POSTED: Thursday August 9th 2012
FOR IMMEDIATE RELEASE
Modern Pentathlon: Isaksen Fighting Back to Fitness
When Margaux Isaksen was crowned Champion of Champions last October, she felt she was on the right track to win an Olympic gold.
But in January Isaksen saw her life turn upside down after being diagnosed with mononucleosis.
The disease forced her to stay out of training for four months and almost ruined her whole season.
Thanks to a lot of determination and the support of coach Januez Peciak, Isaksen has left the bad memories behind and has become one of USA’s medal hopefuls in London.
“It really was devastating. At first, I thought it was going to last a couple of weeks, that I could take a break and I would still have plenty of time. Then, the months kept clicking and it got so much worse,” she said.
“My body got hit really, really hard. I was sitting in bed and I knew it was another week that I wasn’t training and then I told my coach: ‘I don’t know if I can do this anymore.’
“I was able to train at 40 or 50 percent and it was so demoralising. I thought this year was completely over. Then I decided that I was going to train and do the best I could.
“I want to be an Olympic champion so badly. That’s the pinnacle of any athlete’s career. I really hope that I can do so one day. I know that it might not ever happen but I am going to give 115 percent to make sure that, when I get on the start line, I know that I am capable of it,” she added.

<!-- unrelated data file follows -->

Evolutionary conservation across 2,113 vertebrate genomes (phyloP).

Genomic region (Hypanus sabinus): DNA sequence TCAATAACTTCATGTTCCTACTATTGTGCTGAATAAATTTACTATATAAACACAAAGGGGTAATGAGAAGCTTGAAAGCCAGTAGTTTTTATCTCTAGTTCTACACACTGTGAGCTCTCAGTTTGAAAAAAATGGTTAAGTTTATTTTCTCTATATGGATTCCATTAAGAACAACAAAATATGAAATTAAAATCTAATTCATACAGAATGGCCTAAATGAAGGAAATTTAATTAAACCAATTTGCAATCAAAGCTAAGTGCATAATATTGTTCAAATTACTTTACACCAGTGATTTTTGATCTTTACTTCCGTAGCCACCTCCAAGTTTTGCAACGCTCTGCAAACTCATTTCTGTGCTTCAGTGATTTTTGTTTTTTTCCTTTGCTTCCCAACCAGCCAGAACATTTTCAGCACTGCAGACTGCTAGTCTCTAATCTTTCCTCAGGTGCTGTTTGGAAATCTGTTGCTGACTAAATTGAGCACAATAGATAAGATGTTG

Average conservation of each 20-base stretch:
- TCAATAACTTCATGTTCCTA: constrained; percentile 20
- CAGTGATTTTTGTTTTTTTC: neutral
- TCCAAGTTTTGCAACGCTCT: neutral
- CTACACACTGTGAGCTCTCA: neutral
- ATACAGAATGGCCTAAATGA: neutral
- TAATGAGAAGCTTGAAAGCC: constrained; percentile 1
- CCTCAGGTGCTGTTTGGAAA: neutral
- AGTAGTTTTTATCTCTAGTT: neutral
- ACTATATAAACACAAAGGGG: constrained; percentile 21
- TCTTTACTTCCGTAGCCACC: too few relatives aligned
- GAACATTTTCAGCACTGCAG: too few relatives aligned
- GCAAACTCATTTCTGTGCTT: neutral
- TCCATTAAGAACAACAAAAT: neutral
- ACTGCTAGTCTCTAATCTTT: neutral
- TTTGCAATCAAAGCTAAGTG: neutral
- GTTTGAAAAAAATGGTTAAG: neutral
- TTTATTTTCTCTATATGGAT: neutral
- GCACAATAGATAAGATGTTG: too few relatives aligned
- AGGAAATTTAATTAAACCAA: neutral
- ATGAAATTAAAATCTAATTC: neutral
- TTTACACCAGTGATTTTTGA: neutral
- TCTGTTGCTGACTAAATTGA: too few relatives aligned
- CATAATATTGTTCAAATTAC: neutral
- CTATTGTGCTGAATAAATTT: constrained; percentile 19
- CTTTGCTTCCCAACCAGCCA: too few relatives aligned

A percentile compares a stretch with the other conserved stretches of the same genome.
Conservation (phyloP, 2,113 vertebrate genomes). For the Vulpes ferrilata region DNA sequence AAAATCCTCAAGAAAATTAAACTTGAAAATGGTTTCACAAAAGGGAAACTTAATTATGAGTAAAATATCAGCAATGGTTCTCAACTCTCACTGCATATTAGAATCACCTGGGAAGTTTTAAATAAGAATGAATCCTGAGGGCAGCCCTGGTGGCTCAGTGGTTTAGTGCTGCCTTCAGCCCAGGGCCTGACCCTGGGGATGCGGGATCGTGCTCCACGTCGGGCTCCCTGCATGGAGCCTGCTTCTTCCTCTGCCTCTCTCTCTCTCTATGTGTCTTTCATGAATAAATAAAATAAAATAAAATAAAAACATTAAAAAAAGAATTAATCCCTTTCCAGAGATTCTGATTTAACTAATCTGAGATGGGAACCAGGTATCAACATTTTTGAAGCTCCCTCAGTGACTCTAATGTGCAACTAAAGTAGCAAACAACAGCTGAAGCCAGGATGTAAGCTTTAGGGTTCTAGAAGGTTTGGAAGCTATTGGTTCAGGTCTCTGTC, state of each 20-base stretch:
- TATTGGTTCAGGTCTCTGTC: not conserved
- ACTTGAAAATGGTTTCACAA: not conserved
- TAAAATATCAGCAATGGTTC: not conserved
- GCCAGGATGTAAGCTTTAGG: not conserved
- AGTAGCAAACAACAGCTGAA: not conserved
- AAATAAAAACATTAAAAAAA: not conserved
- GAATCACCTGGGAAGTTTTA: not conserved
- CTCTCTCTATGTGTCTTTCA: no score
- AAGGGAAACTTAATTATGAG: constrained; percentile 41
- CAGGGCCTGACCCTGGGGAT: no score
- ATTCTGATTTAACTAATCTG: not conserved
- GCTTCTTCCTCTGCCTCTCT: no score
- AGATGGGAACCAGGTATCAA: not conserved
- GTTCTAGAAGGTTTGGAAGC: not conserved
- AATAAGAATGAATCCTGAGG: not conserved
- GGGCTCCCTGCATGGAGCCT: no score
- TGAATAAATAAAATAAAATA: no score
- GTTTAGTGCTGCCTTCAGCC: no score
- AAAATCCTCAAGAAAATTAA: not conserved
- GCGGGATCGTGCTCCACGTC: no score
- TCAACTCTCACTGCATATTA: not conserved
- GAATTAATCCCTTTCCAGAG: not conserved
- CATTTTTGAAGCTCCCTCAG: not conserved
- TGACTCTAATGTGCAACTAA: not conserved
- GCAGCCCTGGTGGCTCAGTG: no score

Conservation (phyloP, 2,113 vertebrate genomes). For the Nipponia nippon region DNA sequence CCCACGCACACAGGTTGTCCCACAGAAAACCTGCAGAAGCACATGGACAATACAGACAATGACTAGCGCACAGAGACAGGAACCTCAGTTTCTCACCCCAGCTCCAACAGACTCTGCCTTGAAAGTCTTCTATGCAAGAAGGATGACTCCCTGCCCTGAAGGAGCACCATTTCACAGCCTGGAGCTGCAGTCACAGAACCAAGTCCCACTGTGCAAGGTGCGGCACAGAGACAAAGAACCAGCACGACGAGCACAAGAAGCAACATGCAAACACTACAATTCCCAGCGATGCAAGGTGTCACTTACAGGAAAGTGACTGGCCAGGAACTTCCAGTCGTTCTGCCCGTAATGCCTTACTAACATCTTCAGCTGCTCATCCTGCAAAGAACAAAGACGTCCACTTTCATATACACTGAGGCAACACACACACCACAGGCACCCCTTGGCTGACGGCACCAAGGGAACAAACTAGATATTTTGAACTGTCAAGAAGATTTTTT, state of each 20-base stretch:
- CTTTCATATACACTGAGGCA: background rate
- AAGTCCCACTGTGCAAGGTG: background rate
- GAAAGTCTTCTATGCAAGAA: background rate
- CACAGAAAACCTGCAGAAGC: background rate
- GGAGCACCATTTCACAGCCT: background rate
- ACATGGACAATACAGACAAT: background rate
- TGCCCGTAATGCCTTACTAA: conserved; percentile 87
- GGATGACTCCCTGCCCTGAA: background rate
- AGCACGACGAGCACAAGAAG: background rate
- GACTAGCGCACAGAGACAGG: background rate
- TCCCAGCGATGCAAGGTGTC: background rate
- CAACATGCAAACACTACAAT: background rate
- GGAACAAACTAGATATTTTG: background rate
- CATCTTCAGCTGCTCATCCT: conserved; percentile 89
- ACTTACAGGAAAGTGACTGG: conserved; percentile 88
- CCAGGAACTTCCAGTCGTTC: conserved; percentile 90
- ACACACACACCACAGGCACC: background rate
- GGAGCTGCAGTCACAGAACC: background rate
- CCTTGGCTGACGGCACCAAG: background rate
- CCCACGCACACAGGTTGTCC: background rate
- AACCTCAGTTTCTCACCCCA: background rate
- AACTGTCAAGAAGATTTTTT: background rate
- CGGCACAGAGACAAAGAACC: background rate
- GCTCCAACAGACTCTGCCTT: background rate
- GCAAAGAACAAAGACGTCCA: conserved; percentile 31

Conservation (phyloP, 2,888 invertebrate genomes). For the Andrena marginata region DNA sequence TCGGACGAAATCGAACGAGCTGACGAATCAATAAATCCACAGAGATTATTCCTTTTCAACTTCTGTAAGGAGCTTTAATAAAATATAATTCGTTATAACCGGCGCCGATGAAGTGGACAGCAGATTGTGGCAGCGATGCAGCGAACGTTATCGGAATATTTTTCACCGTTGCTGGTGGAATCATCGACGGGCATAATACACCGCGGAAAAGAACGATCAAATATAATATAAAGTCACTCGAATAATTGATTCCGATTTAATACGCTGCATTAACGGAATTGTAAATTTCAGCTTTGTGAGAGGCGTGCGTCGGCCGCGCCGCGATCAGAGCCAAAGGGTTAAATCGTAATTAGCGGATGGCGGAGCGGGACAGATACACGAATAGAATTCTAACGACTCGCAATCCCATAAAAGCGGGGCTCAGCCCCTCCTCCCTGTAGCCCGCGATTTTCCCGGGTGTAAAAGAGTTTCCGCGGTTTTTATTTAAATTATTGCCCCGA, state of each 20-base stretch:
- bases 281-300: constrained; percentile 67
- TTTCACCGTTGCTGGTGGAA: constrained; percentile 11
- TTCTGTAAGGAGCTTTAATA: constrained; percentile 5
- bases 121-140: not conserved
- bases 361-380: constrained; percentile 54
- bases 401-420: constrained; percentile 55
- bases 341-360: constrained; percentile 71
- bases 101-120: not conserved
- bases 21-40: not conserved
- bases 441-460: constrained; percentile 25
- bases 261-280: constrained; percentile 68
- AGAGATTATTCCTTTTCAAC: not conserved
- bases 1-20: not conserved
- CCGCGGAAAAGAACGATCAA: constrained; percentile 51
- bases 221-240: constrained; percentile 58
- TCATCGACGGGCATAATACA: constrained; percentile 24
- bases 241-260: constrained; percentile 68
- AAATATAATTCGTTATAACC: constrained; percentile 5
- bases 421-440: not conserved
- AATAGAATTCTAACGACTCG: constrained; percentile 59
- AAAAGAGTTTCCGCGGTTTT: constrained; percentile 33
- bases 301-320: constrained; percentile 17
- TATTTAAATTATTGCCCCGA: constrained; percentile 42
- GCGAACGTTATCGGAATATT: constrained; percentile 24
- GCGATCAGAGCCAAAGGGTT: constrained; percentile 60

One of pentathlon’s prodigies, Isaksen was selected to represent USA at the Beijing Olympics at the age of 16, only three years after her debut in the sport.
Since then, the 20-year-old has had a list of titles under her belt, including US National, Youth World and Pan American championships.
“I definitely wouldn’t say that I am a veteran. I am still quite young to the sport. Most of the girls I have competed with have been doing this for 10, 15 years,” she said.
Isaksen might feel as a newcomer but admits that, since her first Olympic experience, she has been learning how to handle pressure better.
“In 2008, I felt nervous almost all year and thought: ‘oh my goodness, what if I go there and I’m not ready.’ It was really nerve-wracking,” she said.
“In the morning of the competition I was so incredibly nervous because the Olympics were my first big high pressure situation.
“I absolutely freaked out. I remember my coach trying to make me smile. I was eating breakfast in the village and I couldn’t eat because I was so nervous.
“Now I realised the only way to deal with high pressure is to be put in high pressure situations, because I know in London I’m going to be nervous. Even at practice, or at domestic competitions, you still feel the pressure and I think that’s good,” she explained.
Isaksen has also learned lessons from her personal hardship this year. It made her aware of her passion for the sport, whether having a medal around the neck, or not.
“I feel really blessed that I was given the genes to be able to do the sport, that my body is capable of everything that I put it through on a daily basis,” she said.
“I love pentathlon for so many reasons other than winning. It’s such an honour to be able to represent your country, to travel and to meet all those amazing athletes.
“I have friends all over the world that have become my family. The entire pentathlon community is so close and that has been the most amazing thing about being an athlete.”
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Keywords · Modern Pentathlon · London 2012 · Pentathlon · Pentathlete · Olympics · Olympic Games · London · UIPM · IOC · Coubertin · Run · Shoot · Swim · Ride · Fence · Great Britain · gold · champion · Isaksen · USA · Margaux · American
Name: Matt Pound
Organization: Union Internationale De Pentathlon Moderne - UIPM
Phone: +377 9777 8555
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